IntersectionalityCaste Why Haven’t More OBC Castes Joined The Anti-Caste Movement?

Why Haven’t More OBC Castes Joined The Anti-Caste Movement?

OBC castes have failed to radicalise themselves and join the struggle for annihilation of castes with force.

A few days ago, I wrote a rebuttal to Ramachandra Guha’s op-ed in Indian Express on Gandhi. My article was appreciated and criticised in equal measure. But the common thing about both the camps was that they assumed I was a Dalit. This was strange because my article completely focuses on Ramachandra Guha and his op-ed. There was not a single line in the article about myself; though there was a hint that I was writing from a non-upper caste (read Bahujan) location.

While it was strange for people to assume I was Dalit, it wasn’t completely surprising. OBC castes have failed to radicalise themselves and join the struggle for annihilation of castes with force. This is in sharp contrast to Dalit castes, who building on the legacy of Jotiba Phule, Shahu Maharaj, B R Ambedkar, Periyar and Kanshiram, have lead a strong anti-caste movement. It is interesting to note that out of the five names I mention, three belong to non-Dalit castes.

Also Read: A Reading Of Jotiba Phule’s Gulamgiri: A Seminal Text On Caste

Jotiba Phule, who opened the doors of education to Shudras, Atishudras and women, and put up a fierce challenge to Brahminism in Maharashtra through his Satyashodhak Samaj, actually belonged to the (now) OBC caste, Mali. But OBC castes have taken no learnings from his radical work. They also have completely ignored the tallest figure of the anti-caste movement — who gave us the slogan ‘Educate, organise, agitate’ — B R Ambedkar.

OBC castes have failed to join the struggle for annihilation of castes with force.

Castes in the OBC fold have largely remained parochial. They have mostly organised themselves by setting up single-caste formations, working for the upliftment of their own respective castes. They pay a lip service to leaders like Jotiba Phule, Shahu Maharaj and B R Ambedkar, but annihilation of castes does not feature on their agenda. Most of them keep themselves busy in organising caste melas and endogamous matchmaking events. They have rarely tried to form multi-caste groups with the radical agenda of annihilating the caste system.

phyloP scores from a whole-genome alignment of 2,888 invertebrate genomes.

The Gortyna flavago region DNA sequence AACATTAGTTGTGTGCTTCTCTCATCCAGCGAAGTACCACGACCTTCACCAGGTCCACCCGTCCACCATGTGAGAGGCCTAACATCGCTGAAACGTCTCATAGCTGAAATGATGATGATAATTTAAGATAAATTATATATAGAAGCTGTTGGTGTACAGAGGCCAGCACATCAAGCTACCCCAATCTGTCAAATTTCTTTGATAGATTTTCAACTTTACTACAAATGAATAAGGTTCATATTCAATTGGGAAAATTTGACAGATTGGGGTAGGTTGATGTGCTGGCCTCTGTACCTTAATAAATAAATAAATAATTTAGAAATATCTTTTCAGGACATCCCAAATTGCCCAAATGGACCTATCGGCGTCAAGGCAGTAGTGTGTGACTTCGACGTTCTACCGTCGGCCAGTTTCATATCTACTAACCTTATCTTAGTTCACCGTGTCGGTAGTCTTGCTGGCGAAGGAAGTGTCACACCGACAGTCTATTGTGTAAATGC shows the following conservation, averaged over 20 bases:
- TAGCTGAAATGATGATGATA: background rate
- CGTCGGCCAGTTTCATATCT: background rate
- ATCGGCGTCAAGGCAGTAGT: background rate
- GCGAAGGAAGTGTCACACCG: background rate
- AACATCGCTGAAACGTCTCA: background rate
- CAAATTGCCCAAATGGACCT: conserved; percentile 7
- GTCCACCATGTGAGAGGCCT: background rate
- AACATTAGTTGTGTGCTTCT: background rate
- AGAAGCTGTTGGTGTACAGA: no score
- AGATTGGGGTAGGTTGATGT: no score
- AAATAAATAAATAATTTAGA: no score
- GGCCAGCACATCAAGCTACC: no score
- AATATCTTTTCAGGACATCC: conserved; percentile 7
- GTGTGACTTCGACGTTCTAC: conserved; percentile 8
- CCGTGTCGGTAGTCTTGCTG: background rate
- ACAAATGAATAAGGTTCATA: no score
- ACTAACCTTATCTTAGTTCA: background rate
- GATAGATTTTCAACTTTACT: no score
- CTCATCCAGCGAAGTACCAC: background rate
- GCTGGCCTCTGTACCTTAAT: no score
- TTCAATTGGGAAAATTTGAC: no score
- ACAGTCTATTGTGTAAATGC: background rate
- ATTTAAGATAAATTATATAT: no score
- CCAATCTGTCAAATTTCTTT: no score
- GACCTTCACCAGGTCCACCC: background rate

OBC as a category emerged only in the 1980s, after the Second Backward Class Commission was set up in 1979 under the chairpersonship of Bihar’s former chief minister B P Mandal. The Mandal Commission submitted its report on December 31, 1980. The report included peasant and labouring castes and communities from all religions (including Muslim and Christian) that were educationally, economically and socially backward, in the category called Other Backward Classes (OBCs). The report was accepted by the Indian government only in 1990, when V P Singh was the Prime Minister.

The implementation of Mandal Commission gave 27% reservations to the OBCs at all levels of government services. This decision faced a huge backlash from upper castes. The protests that followed made the term OBC enter public imagination. Thus, the origin of OBC as a social and political category is recent, which also explains why mobilisation around this identity has not gained momentum yet.

The comparatively better-off section of Shudra castes always tried to emulate upper castes and get a seat at their table.

There is another reason why Shudra castes have not put up a challenge to Brahminism as fiercely as Dalits. Shudras did not face untouchability, unlike the Dalits. They were also higher in ritual hierarchy to the Dalits and took false, smug pride in feeling superior to them, and also oppressed them for material gains and ideological reasons. They did not identify “twice-born” upper castes as the enemy that has kept them educationally and economically backward, completely ignoring Jotiba Phule’s radical writings. The comparatively better off section of Shudra castes always tried to emulate upper castes and get a seat at their table. The two-three centuries of efforts of Shudra castes to claim a Kshatriya status for themselves, which still continue, albeit with less vigour, are symptomatic of the same.